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Why is a STEAM Curriculum Perspective Crucial to the 21st Century?

Taylor, P.C. (2016) Why is a STEAM Curriculum Perspective Crucial to the 21st Century? In: 14th Annual conference of the Australian Council for Educational Research, 7 - 9 August 2016, Brisbane

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Abstract

Well-recognised as a powerful driver of national economic growth, STEM lies at the heart of calls worldwide for educational reform. In Australia, Chief Scientists are calling for STEM education to better engage students on STEM-related career pathways. In the US, STEM educators are being urged to produce graduates with creative and innovative abilities required of an increasingly high-tech workforce. However, an equally important challenge for STEM education is to prepare young people with general capabilities for active participation in community and professional forums for addressing ethical issues associated with the global impact of science and technology. Education for sustainable development remains a pressing priority. Thus, STEM educators are being challenged to design curricula and pedagogies to develop students’ disciplinary knowledge and skills, as well as their abilities as critical consumers, creative and ethically astute citizens, innovative designers, good communicators and collaborative decision-makers. There is an international wellspring of educators endeavouring to meet this challenge by combining STEM and the arts to produce a multi-literate citizenry and workforce for the 21st century. In this presentation I will outline how two secondary schools in Western Australia are developing interdisciplinary STEAM curricula.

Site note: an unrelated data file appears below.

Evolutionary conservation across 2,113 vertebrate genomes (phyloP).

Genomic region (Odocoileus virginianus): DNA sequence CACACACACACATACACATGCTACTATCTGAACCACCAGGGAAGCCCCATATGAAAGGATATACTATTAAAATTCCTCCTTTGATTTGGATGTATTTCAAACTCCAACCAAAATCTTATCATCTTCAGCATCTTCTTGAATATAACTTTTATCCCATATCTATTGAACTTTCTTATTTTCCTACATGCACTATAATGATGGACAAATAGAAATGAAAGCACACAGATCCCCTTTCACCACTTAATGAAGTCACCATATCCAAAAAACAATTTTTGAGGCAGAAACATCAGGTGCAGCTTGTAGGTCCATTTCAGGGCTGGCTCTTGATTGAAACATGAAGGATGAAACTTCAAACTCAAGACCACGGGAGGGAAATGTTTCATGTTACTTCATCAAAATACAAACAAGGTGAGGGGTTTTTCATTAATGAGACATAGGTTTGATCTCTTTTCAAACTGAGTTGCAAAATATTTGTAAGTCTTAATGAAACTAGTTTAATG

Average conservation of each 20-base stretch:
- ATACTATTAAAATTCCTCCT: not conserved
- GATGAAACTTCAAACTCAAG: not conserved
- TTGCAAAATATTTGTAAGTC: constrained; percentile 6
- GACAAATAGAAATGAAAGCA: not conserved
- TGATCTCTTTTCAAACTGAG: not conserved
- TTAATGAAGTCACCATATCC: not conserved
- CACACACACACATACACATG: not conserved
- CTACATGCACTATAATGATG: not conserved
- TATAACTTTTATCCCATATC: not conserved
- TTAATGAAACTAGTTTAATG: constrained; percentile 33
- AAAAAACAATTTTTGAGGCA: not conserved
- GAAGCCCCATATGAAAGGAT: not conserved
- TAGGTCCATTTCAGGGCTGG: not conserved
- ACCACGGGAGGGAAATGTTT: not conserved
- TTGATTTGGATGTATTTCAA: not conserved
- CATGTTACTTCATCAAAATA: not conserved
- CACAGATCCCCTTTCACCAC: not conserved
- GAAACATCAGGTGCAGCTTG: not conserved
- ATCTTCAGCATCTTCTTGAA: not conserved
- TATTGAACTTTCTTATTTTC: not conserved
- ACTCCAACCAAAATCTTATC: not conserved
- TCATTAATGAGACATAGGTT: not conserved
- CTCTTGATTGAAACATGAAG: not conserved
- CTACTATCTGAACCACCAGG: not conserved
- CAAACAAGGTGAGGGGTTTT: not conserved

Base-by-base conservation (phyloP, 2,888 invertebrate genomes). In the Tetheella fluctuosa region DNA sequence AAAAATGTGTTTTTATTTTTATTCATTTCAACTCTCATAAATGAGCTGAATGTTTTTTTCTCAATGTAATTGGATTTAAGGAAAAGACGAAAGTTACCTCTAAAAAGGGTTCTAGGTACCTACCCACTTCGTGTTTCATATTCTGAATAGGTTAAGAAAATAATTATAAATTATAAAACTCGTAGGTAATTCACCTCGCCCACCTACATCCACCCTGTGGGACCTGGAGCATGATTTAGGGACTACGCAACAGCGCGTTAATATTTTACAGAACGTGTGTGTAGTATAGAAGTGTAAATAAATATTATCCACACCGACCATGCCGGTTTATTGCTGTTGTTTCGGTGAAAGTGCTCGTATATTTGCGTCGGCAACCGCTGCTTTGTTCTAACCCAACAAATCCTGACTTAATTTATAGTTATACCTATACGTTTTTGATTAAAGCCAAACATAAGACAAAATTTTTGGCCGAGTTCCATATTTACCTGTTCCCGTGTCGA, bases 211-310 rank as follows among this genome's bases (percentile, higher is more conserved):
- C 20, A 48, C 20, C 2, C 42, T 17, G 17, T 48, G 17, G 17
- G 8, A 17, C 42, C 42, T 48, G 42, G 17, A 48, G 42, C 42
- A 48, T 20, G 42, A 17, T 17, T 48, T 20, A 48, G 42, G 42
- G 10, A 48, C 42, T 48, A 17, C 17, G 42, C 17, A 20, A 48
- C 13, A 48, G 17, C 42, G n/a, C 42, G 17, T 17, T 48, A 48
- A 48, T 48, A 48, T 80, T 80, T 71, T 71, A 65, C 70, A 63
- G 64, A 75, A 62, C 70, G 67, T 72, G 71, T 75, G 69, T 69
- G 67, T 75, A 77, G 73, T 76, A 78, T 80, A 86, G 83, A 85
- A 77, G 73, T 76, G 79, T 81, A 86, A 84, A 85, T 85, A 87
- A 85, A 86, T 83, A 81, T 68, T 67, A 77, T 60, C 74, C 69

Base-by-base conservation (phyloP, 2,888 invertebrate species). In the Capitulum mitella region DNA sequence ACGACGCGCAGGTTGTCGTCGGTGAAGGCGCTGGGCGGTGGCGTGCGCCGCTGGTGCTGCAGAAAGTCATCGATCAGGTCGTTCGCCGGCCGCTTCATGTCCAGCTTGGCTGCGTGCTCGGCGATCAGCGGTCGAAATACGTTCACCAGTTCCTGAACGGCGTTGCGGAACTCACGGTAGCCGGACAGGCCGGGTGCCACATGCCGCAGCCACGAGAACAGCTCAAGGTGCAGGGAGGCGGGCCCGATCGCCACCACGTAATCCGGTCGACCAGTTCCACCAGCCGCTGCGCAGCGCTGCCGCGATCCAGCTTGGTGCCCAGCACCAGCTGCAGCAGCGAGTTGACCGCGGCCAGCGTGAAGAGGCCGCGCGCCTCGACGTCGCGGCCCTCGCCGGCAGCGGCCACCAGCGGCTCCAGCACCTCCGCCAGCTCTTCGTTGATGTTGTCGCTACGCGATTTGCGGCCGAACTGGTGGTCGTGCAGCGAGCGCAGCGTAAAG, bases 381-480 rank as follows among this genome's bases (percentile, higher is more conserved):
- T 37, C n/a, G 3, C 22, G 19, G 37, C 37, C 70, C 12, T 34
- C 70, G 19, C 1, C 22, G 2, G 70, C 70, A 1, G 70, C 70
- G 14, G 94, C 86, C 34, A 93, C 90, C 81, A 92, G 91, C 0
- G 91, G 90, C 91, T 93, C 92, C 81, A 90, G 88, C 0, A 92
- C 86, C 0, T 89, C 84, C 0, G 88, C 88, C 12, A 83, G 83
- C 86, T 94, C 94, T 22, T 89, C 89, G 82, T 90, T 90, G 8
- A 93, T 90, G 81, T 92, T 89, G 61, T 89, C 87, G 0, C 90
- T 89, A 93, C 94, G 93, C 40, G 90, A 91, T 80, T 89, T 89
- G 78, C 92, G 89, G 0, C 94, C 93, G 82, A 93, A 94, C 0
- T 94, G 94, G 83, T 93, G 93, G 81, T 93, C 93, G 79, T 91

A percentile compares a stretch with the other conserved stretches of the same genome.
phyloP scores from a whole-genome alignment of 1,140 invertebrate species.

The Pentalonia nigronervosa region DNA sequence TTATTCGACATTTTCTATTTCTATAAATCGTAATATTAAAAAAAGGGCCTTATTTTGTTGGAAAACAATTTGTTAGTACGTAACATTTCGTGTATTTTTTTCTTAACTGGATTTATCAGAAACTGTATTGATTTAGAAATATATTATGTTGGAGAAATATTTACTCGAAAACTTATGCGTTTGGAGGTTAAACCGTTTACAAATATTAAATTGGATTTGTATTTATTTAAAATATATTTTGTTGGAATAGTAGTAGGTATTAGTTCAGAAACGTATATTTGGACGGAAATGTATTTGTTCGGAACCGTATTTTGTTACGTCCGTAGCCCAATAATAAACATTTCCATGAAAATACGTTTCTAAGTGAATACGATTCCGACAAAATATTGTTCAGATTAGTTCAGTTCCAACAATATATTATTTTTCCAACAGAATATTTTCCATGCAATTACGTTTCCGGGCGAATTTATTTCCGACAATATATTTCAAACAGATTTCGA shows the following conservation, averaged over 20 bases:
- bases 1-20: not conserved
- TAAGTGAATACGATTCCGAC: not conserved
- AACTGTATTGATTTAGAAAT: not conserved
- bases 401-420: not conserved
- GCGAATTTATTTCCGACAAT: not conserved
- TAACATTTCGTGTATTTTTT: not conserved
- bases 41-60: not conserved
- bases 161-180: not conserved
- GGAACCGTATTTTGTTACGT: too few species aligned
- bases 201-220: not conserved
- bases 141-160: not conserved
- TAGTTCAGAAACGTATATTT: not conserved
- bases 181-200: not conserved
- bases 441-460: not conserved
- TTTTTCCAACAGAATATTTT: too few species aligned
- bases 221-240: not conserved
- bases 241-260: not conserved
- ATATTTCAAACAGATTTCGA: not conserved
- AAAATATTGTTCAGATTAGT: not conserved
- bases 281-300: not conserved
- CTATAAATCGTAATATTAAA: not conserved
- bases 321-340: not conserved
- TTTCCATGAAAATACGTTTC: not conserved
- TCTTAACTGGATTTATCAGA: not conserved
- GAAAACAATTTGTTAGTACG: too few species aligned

In this paper I outline reasons why integrating the arts with science, technology, engineering and mathematics is not just another curriculum fad but an important response to the pressing need to prepare young people with higher-order abilities to deal positively and productively with 21st century global challenges (crises) that are impacting the economy, the natural environment and our diverse cultural heritage.

Publication Type: Conference Paper
Murdoch Affiliation: School of Education
Conference Website: http://research.acer.edu.au/research_conference/RC...
URI: http://researchrepository.murdoch.edu.au/id/eprint/37950
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